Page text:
(b. Mulhouse, France, 25 March 1865; d. Lyons, France, 24 October 1940), magnetism.
Weiss’s fame derives from the success of his phenomenological theory of ferromagnetism, which he conceived and developed on the basis of a large body of experimental results, many of them obtained by himself or his students. The theory is founded on the hypothesis of a molecular field proportional to the magnetization and acting on the orientation of each atomic moment like a magnetic field of very high intensity. With his theory he was able to account for the known characteristic properties of ferromagnetic bodies (notably the abrupt disappearance of ferromagnetism above a temperature known as the Curie point) and to discover the properties of spontaneous magnetization and magnetocaloric phenomena. Modern quantum theories of ferromagnetism have substantiated Weiss’s molecular field hypothesis as a first approximation. According to these theories, the molecular field results from exchange forces of electric origin between the electrons, which bear the atomic magnetic moments.
Weiss came from a petit bourgeois Alsatian family. His father, who owned a haberdashery in Mulhouse, remained there when Alsace was annexed by the German Empire following the Franco Prussian War. After attending secondary school in Mulhouse, Weiss went to the Zurich Polytechnikum. At his majority he chose French citizenship. In 1887 he graduated, first in his class, from the Polytechnikum with a degree in mechanical engineering. Wishing to undertake basic research, he attended the Lycée St. Louis in Paris to prepare for the competitive entrance examination for the École Normale Supérieure. Admitted in 1888, he was agrégé in physical science in 1893 and remained at the school as an assistant (préparateur) until 1895. During this period he became friendly with a number of fellow students who later became famous: the mathematicians Élie Cartan, Émile Borel, and Henri Lebesgue and the physicists Aimé Cotton, Jean Perrin, and Paul Langevin.
In 1895 Weiss was named maître de conférences at the University of Rennes and, in 1899, at the University of Lyons. In the meantime he had defended his doctoral dissertation, “Recherches sur l’aimantation de la magnétite cristallisée et de quelques alliages de fer et d’antimoine” (1896). In 1902 he returned as professor to the Zurich Polytechnikum, where, in addition to teaching, he directed the physics laboratory until 1918. His stay there was interrupted for two years, at the beginning of World War I, when he worked in Paris for the Office of Inventions. Helping to create an acoustical method for locating enemy gun emplacements (Cotton-Weiss method). At Zurich. where his colleagues included Einstein. also a professor at the Polytechnikum, and Peter Debye, professor at the University of Zurich, Weiss gradually developed a great laboratory for magnetic research. He endowed it with a remarkable array of equipment and, above all, trained or attracted many distinguished physicists.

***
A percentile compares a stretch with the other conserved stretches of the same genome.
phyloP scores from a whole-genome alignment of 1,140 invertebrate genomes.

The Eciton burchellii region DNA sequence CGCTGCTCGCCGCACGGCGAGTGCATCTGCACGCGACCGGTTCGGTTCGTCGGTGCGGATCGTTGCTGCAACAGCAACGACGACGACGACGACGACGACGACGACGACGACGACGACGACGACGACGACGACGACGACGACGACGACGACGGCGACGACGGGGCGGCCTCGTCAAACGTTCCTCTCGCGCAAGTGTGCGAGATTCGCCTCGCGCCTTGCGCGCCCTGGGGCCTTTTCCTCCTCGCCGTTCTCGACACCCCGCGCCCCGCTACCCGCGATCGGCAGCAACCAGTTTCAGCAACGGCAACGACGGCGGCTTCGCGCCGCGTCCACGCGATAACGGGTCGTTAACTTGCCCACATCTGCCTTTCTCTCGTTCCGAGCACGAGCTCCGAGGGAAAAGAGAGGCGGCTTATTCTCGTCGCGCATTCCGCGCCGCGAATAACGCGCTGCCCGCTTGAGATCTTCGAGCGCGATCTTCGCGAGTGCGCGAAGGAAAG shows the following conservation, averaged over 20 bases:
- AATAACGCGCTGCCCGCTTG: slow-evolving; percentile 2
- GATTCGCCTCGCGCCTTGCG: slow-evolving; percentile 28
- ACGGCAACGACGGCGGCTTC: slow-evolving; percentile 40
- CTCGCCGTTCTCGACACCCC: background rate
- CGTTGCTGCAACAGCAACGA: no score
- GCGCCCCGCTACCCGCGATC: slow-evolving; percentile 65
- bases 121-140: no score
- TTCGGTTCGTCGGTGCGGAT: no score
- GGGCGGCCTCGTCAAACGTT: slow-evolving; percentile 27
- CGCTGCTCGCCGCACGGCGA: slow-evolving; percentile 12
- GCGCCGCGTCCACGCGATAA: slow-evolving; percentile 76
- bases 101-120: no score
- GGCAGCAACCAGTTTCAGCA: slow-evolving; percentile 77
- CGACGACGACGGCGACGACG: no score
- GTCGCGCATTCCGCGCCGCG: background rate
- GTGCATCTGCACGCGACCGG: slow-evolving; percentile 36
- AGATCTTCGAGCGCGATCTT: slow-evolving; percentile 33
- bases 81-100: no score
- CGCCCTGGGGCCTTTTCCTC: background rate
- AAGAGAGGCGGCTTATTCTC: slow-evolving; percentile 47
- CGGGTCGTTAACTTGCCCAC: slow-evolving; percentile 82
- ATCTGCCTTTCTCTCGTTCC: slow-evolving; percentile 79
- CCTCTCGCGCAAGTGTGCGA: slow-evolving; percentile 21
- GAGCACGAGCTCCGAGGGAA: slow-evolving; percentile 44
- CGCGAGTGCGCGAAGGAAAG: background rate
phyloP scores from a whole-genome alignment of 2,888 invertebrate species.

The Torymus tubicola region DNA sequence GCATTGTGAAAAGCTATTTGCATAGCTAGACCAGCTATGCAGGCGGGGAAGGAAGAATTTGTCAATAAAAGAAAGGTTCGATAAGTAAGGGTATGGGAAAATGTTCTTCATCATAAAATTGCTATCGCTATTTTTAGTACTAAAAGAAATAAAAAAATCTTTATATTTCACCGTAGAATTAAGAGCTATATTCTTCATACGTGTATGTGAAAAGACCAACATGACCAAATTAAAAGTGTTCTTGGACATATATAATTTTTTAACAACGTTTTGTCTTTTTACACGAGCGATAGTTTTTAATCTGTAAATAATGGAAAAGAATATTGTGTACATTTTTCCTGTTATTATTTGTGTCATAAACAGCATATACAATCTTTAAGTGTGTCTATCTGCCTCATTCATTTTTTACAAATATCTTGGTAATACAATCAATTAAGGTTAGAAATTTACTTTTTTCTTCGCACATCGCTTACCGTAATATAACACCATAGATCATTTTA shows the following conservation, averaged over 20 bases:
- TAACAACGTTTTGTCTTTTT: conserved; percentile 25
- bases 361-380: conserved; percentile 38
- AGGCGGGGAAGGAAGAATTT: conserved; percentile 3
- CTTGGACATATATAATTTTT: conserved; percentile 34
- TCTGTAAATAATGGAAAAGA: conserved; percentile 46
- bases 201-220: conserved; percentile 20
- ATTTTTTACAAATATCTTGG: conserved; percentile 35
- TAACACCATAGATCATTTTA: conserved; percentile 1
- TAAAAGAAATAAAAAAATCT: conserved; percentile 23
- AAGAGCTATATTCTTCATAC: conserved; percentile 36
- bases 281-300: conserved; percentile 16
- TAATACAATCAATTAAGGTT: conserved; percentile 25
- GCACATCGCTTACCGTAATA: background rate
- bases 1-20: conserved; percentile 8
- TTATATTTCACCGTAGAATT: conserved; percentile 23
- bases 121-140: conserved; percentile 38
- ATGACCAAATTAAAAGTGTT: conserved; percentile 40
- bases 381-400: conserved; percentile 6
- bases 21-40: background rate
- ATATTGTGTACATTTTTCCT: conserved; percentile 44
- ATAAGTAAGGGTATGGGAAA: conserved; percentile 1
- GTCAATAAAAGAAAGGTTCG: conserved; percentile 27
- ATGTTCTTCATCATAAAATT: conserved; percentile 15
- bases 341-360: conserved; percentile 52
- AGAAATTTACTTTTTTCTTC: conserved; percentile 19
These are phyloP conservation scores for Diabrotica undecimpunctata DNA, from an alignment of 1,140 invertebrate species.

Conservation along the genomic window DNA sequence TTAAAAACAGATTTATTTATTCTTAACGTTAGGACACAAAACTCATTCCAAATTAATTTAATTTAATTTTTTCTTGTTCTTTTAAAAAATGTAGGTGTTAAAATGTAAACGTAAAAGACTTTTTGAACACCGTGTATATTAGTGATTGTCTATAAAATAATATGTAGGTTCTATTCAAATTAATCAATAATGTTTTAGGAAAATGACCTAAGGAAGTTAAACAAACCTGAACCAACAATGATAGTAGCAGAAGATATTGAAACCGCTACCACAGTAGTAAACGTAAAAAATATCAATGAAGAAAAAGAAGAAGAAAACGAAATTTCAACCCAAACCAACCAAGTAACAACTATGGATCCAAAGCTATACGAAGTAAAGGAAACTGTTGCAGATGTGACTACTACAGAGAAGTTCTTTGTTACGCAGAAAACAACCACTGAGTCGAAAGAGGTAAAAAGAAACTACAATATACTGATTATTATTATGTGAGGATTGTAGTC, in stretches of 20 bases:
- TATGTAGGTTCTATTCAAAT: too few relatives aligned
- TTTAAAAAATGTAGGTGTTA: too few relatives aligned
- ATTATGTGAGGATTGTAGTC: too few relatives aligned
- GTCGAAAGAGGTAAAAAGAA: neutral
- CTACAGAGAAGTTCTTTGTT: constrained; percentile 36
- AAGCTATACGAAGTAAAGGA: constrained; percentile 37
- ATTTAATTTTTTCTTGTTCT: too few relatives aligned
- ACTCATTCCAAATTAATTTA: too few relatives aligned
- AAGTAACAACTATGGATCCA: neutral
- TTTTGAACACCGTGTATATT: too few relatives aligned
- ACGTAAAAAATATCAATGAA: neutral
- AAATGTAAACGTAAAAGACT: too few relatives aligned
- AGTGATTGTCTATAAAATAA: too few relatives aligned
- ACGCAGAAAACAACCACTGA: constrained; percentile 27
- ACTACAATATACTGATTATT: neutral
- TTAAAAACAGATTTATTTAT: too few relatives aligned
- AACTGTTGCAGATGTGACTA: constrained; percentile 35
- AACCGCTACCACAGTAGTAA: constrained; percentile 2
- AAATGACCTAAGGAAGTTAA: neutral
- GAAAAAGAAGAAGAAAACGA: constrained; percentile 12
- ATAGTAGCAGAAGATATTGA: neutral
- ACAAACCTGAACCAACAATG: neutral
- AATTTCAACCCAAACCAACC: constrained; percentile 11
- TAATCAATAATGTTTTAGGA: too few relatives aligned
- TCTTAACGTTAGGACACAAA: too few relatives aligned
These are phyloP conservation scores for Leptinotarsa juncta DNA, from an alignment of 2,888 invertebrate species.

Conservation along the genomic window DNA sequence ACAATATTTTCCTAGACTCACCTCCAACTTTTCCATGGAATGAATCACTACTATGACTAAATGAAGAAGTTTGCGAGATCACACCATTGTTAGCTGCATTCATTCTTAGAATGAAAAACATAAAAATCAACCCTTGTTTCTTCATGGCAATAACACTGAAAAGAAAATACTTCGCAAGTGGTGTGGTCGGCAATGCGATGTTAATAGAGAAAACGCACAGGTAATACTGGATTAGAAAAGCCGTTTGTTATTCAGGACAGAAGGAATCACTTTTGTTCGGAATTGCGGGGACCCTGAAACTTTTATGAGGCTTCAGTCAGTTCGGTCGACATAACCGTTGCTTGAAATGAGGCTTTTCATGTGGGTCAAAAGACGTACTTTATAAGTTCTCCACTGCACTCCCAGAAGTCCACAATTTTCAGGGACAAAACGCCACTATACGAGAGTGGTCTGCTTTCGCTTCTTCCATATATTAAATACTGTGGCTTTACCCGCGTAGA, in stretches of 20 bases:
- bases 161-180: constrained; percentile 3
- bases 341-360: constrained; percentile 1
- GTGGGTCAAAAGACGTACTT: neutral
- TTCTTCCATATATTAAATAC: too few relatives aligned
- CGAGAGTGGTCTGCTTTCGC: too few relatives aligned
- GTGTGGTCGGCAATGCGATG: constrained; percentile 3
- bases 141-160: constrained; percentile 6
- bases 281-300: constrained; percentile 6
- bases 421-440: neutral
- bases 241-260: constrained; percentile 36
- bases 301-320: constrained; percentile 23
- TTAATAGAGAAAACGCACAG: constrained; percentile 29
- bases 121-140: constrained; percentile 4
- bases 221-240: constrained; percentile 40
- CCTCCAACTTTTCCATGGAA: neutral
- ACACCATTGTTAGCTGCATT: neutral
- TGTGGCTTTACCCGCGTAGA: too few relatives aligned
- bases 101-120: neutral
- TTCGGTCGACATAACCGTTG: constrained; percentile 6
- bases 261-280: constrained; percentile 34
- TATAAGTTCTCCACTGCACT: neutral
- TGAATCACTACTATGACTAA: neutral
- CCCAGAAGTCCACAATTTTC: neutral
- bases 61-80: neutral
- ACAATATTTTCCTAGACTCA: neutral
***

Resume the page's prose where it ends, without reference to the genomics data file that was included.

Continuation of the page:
In 1919, following the return of Alsace to France, Weiss went to his native province to create and direct a major physics institute at the University of Strasbourg. Under his guidance, and with the aid of several associates drawn from among the best of his former staff, the laboratory soon surpassed even that of Zurich as a center of magnetic research. Among his numerous students during this period, the most outstanding was Louis Néel. While supervising the many projects undertaken at the institute, Weiss continued to do personal research, even after his retirement in 1936. He was elected to the Paris Academy in 1926.
With the evacuation of Strasbourg at the beginning of World War II, Weiss fled to Lyons, where his best friend. Jean Perrin, also had taken refuge. He died of cancer in October 1940.